Wednesday, January 28, 2009

As the Romans Do: Riding the Tram

Tonight I rode the tram home from school, as I have been doing these past few days. It seems safer than walking through the alleys and dodging motorbikes. (Even on the sidewalks--three of them came pretty close to me the other day. I guess the actual street was too crowded.) Riding the tram gives me ample time to digest the things I learned in class and to do some people-watching.

The first thing you notice on the tram is that Italians seem to have no personal space. They crowd right in and smoosh up against one another, no problem. This makes sense if you consider Rome and how people live--all crowded together. You also notice, though not always by watching but more by smelling, that American hygiene and Italian hygiene are not always the same thing (this is of course even more apparent when combined with the whole no personal bubble thing).

A lot of my fellow tram riders seemed to be coming home from work with their borsi (bags) and tired faces. It was after 8, which is about the end of the work day from what I have seen. But you have to remember, Italians believe in long lunches, so even though they went to work at 8 or 9 that morning, they did take a 2-3 hour break in the afternoon before working again. This is a huge difference from America, where we would rather plow through the day and then relax.

I actually experienced that difference first hand in my class tonight. Social research methods is scheduled from 5:15-8 and at about 7:05 our professor gave us a choice: take a five minute break and then come back until just before 8 or keep going and get out at about 7:40. All of the Europeans (4 of them) in the class voted to take a break and us Americans (there are only 2) voted for skipping the break in order to get out early.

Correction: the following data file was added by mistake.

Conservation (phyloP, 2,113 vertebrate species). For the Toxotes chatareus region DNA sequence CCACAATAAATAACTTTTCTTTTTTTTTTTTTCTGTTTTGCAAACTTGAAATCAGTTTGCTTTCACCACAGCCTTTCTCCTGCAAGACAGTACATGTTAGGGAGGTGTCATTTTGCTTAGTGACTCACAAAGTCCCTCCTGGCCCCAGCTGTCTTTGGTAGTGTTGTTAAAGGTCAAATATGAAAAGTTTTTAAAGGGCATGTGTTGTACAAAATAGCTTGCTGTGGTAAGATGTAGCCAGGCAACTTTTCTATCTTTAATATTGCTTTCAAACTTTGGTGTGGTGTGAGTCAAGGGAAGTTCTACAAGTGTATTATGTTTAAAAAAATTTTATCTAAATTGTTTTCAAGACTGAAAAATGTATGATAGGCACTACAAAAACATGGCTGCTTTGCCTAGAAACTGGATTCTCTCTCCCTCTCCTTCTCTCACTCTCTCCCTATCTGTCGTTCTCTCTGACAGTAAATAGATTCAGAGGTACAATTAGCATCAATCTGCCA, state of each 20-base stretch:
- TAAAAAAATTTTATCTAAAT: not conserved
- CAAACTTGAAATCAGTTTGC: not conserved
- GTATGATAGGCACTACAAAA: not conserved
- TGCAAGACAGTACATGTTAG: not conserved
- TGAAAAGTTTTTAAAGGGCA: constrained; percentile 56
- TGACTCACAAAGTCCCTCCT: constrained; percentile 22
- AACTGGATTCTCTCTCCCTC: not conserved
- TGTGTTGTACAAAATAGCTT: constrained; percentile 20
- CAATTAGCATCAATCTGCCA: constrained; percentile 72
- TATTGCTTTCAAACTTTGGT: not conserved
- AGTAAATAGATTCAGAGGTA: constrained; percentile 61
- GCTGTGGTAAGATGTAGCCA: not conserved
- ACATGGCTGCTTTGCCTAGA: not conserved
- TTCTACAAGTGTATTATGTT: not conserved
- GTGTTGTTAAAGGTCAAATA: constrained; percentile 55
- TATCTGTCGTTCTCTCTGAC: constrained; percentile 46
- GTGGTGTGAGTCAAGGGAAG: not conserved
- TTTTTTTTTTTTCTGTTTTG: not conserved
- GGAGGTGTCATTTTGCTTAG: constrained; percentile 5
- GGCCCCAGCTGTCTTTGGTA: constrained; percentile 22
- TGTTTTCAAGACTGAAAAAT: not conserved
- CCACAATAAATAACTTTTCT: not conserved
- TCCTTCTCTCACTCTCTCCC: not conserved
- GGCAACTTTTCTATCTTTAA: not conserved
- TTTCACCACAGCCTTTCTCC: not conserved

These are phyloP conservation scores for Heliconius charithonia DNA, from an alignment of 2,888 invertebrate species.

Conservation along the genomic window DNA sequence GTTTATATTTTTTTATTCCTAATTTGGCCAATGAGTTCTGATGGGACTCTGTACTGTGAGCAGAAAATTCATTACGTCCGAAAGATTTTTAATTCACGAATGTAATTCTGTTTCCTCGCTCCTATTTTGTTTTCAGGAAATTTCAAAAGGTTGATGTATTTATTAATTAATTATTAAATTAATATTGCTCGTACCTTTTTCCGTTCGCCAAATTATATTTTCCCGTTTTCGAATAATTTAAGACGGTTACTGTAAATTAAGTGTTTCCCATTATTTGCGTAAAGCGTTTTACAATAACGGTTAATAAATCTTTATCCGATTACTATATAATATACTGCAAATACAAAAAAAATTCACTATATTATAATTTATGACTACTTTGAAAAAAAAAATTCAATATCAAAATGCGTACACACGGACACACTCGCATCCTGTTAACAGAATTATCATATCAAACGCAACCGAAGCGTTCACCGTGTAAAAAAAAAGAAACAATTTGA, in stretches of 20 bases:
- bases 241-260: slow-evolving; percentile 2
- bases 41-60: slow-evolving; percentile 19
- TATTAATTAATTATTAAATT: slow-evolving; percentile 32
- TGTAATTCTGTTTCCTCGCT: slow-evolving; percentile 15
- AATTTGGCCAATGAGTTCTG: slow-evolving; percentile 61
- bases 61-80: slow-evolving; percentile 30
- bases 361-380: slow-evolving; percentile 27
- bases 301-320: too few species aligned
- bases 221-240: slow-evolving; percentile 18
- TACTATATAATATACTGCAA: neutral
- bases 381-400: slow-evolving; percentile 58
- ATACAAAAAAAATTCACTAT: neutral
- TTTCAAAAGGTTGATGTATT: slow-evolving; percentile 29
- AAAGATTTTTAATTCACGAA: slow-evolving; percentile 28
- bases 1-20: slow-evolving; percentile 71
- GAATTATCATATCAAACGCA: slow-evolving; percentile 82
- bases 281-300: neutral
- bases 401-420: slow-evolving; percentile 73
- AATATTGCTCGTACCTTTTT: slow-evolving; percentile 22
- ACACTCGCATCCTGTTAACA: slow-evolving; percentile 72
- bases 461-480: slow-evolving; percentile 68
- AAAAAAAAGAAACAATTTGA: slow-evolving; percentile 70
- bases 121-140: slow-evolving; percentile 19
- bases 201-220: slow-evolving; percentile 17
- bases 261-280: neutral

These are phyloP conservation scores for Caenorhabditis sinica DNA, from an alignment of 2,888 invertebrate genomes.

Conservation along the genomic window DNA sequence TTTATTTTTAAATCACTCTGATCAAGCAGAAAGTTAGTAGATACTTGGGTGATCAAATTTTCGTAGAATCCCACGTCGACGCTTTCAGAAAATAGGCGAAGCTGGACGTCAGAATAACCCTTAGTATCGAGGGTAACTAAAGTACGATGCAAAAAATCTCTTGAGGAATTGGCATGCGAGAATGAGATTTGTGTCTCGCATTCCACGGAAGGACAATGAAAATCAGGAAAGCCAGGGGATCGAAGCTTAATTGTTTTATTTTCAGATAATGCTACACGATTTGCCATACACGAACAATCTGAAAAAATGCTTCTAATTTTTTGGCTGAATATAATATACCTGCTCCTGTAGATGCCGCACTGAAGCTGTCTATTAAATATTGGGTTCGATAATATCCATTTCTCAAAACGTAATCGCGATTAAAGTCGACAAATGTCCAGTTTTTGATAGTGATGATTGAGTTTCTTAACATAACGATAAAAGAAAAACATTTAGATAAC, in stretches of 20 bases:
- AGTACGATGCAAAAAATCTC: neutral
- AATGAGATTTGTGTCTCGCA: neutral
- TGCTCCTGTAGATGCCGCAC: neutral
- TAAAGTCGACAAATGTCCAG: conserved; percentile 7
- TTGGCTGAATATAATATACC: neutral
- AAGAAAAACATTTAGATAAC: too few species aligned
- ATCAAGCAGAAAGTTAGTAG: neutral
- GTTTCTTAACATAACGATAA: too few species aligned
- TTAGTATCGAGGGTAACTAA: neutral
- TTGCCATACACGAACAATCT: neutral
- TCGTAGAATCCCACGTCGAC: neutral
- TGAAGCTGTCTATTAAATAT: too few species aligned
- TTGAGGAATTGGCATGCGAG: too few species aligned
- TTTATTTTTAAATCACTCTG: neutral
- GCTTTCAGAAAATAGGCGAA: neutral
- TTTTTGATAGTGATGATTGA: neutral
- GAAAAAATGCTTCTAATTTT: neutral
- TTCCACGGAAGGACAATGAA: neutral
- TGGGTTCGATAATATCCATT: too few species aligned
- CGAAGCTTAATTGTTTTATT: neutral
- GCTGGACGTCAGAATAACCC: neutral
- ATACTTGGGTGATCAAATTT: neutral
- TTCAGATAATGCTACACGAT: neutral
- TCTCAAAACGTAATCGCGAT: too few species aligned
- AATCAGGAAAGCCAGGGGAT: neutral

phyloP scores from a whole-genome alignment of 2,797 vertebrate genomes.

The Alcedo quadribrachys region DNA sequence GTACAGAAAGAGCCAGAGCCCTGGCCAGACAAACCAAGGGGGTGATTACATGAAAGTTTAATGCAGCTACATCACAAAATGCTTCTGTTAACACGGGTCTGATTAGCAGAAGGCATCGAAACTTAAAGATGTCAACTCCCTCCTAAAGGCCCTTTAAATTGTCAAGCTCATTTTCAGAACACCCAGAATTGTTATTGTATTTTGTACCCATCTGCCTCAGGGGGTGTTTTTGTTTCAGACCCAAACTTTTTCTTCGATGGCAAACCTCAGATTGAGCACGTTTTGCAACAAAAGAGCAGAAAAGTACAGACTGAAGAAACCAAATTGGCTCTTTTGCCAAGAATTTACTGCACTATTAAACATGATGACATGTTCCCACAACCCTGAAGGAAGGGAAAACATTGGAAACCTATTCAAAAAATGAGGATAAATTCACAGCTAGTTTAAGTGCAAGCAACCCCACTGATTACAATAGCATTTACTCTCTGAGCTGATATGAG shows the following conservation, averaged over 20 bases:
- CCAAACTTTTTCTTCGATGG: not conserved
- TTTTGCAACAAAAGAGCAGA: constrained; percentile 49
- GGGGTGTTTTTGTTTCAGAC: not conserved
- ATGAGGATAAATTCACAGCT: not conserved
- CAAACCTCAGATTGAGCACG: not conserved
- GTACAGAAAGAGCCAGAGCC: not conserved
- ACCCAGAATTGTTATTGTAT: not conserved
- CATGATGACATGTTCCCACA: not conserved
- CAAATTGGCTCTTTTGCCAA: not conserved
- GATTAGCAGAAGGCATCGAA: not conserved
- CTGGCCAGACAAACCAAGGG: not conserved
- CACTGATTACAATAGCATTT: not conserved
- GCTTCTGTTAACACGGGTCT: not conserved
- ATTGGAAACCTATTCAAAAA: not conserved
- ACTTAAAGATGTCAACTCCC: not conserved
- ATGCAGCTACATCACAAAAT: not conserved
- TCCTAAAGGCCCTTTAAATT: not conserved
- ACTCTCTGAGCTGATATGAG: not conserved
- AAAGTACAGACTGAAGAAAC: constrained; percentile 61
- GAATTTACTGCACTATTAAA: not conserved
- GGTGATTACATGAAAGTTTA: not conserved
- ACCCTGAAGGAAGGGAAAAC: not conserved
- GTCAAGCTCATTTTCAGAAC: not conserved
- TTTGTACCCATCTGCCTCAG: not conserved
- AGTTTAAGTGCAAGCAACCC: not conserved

Five minutes later, when class was supposed to start again, the only ones in the room were us Americans. We had to wait another couple of minutes for the Europeans to come back from their walk/smoke. I'm not saying one school of thought is better than the other, I just think it's funny how ingrained these things are.

Another thing I learned today, which I hope to put to use sometime soon, is the best option for mailing (postcards) is the Vatican City. Because the Vatican is actually its own country (no passport stamps though) it has its own postal system and post office. And I've heard from various sources that they are far more effective than the regular Italian post. So it's a good thing I've been too lazy to buy stamps at the tabacchi on my way to school, because I'll need to buy Vatican City stamps in order to send them from the Vatican City post office.

I should probably end here so I can finish my compito (homework) and start reading some of the books I got on gender in ancient Rome (possible thesis topic? we'll see).

Buona notte!

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